After my last post about my writing methods, and hoping it would be helpful for some writer out there, I read Patricia Wrede’s post about advance planning. You can read it here. Go on. I’ll wait.
She has a very good point. All outlining and preparatory systems have a weakness: they don’t help with the actual writing. After doing all the right steps, I might know that the next scene has to involve a visit to an insane asylum, but the outline won’t tell me the angle of attack.
Unless I use the phase drafting method. At the end of her post, Wrede gives an example of what kind of outline would have been useful if she had known ahead of time what was going to end up in the book. And it looks very similar to the description of a phase. It all depends on how micro-managed you want your outline to be. When I got to the point of writing about the insane asylum in one of my older novels, the phase “A young William walks through the door of an insane asylum. Memories of the past. Loathing of the place. Memories of visiting his grandfather and being bored.” helped with my plan of attack. I had already decided the best way to write this scene was from William’s point of view and to focus on his feelings.
But I still like what Wrede said about most outlining methods. They don’t write the book for you. You still have to get your butt in the chair, hands on the keyboard, and type.You still have to make decisions about whether to describe the asylum as creepy, or to go for disgusting instead. These are the types of decisions an outline will not help you make no matter how fine-tuned it is (because at some point, it stops being an outline and is the actual story itself).
A few thoughts inspired Wrede’s post that I think are important:
- Sometimes beautiful books are written with no advance planning at all. I’d say experiment before starting a big outlining project and just write. It probably won’t grow into a stellar full-length novel, in which case, all you’ve done is create more material to put into your phase draft. But it definitely won’t hurt and you may find that something beautiful is flowing out of you without even trying.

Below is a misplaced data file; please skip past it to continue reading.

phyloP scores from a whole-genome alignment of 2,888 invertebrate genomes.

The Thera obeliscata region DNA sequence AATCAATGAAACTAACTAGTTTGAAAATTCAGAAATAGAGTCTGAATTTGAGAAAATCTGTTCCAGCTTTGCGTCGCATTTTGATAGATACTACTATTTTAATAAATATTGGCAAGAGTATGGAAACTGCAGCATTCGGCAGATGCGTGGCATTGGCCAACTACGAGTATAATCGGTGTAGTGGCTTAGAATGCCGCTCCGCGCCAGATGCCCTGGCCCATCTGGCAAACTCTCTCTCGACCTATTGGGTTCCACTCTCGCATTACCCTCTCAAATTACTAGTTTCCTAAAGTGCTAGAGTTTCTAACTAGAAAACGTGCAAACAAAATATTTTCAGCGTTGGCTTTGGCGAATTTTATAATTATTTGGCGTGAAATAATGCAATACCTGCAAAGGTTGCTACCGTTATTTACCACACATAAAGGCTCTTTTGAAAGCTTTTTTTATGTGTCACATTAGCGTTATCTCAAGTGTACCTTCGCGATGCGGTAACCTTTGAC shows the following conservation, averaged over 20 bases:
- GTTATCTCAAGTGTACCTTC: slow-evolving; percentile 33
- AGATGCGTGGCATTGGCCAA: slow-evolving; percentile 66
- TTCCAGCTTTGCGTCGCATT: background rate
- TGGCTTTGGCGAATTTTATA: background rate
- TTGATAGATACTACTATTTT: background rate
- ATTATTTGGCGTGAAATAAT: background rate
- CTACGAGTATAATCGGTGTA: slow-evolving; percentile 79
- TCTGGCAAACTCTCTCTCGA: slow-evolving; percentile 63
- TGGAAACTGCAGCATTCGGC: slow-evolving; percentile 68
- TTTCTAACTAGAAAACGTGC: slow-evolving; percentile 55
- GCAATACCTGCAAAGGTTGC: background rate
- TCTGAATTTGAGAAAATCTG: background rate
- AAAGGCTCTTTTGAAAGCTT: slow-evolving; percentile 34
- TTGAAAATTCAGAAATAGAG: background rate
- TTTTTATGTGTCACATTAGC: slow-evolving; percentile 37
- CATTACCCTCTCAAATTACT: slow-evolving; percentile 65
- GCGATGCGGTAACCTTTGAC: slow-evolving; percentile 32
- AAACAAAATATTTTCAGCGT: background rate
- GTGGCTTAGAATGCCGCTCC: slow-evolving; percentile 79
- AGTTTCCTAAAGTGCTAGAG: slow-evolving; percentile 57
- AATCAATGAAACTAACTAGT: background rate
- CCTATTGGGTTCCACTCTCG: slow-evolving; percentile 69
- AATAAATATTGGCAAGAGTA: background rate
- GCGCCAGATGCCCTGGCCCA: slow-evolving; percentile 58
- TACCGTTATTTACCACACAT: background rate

- The initial decisions the rest of the book is built on are often arbitrary. You can change them at will, which is nice. But better to do that before writing the whole thing so you have less to change. This is the whole point of the snowflake: if the story is broken and needs to be fixed, at least you’ve only put a few weeks into it and not months. Outlining, for me, is all about spotting problems early.
- Don’t assume that an outline’s job is to make the writing process easier. It’s supposed to make it better (though sometimes it does make it easier). I work just as hard at writing when I have an outline as I do without one. It just means the difference between pouring my heart and soul into choosing better words or using energy to keep a meandering plot from getting out of hand.
- The main purpose of an outline is to tell me what absolutely has to happen in a scene. Like a checklist to make sure I hit all the important things that move the plot along. If used that way, it doesn’t get in the way of my freedom to experiment with different angles of attack.
Hope that all made sense. Now go on. Get out of here and write. The world needs your story!